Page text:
I don’t think Elvis belongs in our new mythology…
…though some say he’s risen from the dead—they claim to have seen him at some fast-food outlet…
…and hordes of the faithful still make the pilgrimage to Graceland.
Yes, Elvis is now a legendary figure. But legend is not myth.
However, we do have one Elvis story that’s close to mythic—that confronts us with questions of loss, of death, of the unseen, of how to meet the challenges of life on this Earth.
It’s the story of a dream…
A dream Elvis supposedly shared with a confidante.
In the dream, Elvis finds himself on-stage, performing in a blue spotlight. Beside him stands his twin, Jesse Garon Presley. Jesse looks, acts, sounds, performs just like Elvis.
According to this confidante, Elvis often wondered why he’d been the one chosen to live. Why him and not Jesse—his stillborn twin brother?
Though I can’t peer into another man’s heart, I think I do understand a little something about survivor’s guilt. I can understand why someone would ask, “Why are they dead while I’m still alive?”
I don’t believe in chance—including chance death. I believe that when your time’s up, then you go…
However, this belief doesn’t always satisfy me emotionally. After all, emotion often doesn’t listen to reason. No matter what I tell myself, I still feel the loss, I still wonder why I’m the one left alive.
The loss seems even greater when I realize that it’s not just my loss, it’s our loss. When that person died, we lost the work they were doing, we lost the work they would have done, we lost what they would have given to this world if they‘d lived but a few years longer.
So how can I deal with these feelings of loss?
Well, I’ve decided to do as any good soldier does. I will attempt to compensate: to try to do a bit more, to take up a little of the slack left by this person’s passing, to contribute more to the welfare of all.
“Win one for The Gipper” may be the corniest line in movie history, but if it works, I’ll use it.
Instead of repeating affirmations to ask for stuff, perhaps I could write down some version of the above.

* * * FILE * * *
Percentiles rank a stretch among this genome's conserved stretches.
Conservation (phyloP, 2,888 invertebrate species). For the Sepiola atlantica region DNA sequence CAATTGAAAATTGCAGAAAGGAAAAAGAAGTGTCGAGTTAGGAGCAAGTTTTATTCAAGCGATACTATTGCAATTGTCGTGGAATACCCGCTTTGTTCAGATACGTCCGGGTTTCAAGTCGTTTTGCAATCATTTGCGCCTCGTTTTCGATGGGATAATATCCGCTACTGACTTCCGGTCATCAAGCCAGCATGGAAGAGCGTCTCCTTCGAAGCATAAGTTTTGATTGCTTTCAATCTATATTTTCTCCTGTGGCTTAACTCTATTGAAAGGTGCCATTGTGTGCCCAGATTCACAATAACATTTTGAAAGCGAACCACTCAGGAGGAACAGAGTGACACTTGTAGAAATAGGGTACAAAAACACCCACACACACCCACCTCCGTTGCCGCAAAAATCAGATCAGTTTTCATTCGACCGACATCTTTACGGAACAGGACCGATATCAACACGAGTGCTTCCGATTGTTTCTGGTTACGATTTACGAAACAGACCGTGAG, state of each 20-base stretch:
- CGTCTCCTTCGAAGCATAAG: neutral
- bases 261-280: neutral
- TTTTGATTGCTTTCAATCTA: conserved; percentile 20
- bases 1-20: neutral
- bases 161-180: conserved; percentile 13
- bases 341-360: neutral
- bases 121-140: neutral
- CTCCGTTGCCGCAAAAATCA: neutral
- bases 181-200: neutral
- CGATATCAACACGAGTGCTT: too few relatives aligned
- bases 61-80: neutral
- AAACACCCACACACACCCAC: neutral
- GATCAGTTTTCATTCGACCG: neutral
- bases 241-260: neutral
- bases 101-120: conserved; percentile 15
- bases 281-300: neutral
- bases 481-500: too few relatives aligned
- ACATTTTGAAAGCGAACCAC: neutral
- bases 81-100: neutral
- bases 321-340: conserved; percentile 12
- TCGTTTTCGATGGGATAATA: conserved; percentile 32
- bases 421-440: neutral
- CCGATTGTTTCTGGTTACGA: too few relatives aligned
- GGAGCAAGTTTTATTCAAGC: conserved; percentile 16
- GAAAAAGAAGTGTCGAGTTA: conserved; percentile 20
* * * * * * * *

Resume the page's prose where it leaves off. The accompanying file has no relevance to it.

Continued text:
But I suppose there’s other ways to help me remember my lofty ambition. Often my mind drifts to those who’ve died, and when it does, I can recall this resolution and be spurred on.
Do the deceased sometimes hover about us? Did Elvis’ dream tell him that Jesse Garon remained in his life in spirit form?
Perhaps. Whatever the case may be, Jesse Garon was there, all through Elvis’ life…
…shadowing him just as those I’ve lost shadow me.
Such shadows may be heavy and dark. But I think Elvis has shown us a way to lift their weight. When I’m out there in the world, when I’m “performing”…
…I can imagine those people standing there with me—just as Jesse stood with Elvis. I can feel them there with me, working with me, urging me on.
It’s important to remember that Elvis wasn’t sad in the dream—he was elated to find his twin on-stage with him—happy to hear the crowd cheering them on.
In the dream, Elvis wasn’t feeling guilty; he had no cause to feel survivor’s guilt: after all, his brother was still there, still with him, in his every word and act.
I want to keep that idea in mind as I go about my day—not only to help ease my guilt, to help ease my sadness…
…but also to help me as I walk the path these people walked, as I work to continue their work…
…as I try to reach the potential they saw in me.
© 2012, Michael R. Patton
sky rope poetry